Here are my reasons.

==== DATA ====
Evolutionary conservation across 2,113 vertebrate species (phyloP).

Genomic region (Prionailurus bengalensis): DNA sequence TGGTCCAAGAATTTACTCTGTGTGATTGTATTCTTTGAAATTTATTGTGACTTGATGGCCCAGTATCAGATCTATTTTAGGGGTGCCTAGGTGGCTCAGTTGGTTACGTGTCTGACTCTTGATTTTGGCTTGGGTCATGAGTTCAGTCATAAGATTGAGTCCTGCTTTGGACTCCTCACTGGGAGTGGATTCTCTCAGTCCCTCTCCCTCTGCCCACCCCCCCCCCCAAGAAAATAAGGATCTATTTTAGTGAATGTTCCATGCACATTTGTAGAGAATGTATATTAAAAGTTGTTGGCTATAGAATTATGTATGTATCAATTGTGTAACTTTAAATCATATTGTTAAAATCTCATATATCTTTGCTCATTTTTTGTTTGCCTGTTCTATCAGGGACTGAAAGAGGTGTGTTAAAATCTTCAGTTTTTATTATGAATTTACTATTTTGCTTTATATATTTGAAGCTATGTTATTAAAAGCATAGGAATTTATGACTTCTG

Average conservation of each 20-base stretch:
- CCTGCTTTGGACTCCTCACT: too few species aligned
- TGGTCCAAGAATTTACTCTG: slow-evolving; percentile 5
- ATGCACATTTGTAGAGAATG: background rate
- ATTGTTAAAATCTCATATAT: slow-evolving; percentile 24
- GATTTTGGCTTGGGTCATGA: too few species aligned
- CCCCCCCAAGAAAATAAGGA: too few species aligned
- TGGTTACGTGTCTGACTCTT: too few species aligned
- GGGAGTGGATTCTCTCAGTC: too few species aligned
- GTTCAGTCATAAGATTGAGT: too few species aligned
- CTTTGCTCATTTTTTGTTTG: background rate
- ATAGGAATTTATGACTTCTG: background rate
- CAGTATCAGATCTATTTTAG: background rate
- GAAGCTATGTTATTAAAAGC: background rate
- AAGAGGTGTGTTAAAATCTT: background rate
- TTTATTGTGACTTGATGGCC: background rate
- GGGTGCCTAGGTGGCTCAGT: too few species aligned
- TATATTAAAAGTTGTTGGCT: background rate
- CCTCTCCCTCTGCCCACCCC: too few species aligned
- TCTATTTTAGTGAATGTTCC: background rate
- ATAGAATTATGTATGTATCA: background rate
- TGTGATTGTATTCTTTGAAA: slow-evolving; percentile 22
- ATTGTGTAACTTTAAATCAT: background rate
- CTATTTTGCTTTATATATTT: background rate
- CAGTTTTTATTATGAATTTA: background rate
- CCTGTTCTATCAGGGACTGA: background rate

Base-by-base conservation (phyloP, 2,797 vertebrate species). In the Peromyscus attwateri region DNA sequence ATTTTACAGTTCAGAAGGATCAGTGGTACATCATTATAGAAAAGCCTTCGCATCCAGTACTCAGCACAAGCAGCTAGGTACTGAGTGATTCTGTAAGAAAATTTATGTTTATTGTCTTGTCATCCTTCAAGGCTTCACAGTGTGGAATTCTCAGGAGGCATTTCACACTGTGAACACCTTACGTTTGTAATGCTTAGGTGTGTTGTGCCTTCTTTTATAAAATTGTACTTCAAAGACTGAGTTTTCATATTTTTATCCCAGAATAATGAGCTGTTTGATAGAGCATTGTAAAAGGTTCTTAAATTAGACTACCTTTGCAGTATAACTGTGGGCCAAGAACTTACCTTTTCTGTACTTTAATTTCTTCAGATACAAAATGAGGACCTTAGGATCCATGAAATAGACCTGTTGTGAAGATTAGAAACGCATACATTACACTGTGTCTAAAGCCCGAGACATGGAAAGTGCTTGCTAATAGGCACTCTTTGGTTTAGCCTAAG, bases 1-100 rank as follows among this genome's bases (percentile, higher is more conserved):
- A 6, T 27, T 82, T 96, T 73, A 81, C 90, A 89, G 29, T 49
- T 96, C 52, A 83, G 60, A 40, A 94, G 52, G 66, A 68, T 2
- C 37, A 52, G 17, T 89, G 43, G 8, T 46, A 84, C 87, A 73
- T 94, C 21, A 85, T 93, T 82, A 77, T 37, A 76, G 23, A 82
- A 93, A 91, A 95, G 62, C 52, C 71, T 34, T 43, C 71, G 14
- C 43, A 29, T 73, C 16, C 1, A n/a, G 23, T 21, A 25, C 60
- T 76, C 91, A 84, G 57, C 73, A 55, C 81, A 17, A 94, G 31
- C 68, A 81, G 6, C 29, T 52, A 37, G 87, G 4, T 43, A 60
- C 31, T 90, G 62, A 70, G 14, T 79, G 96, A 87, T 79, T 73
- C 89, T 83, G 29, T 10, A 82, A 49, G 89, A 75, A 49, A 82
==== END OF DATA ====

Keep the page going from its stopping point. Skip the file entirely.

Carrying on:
First of all, though I’m sure there are many exceptions and many people will disagree, what I’ve been reading and hearing is that most authors are seeing no significant evidence that giving away their books is getting them additional reviews and the expected increase in sales once the book is no longer free. For other books the author has written, there is little to no increase in the amount of sales either. It used to work better, so why are the numbers low now? I think it’s because the market has been bombarded with free books. People download gobs of them and never read them. Do you know what books they read first? Books they pay for. Those are the ones they’ve invested in. I’ve downloaded a ton of free books. I don’t think I’ve read any of them unless they were from new author friends or were books friends recommended. I have so many paperbacks on my shelves and books on my Kindle that I purchased because I genuinely want to read them that I doubt I’ll ever get to the freebies. That means I won’t buy the author’s next book. I won’t review it. If I ever read it, it might be years from now.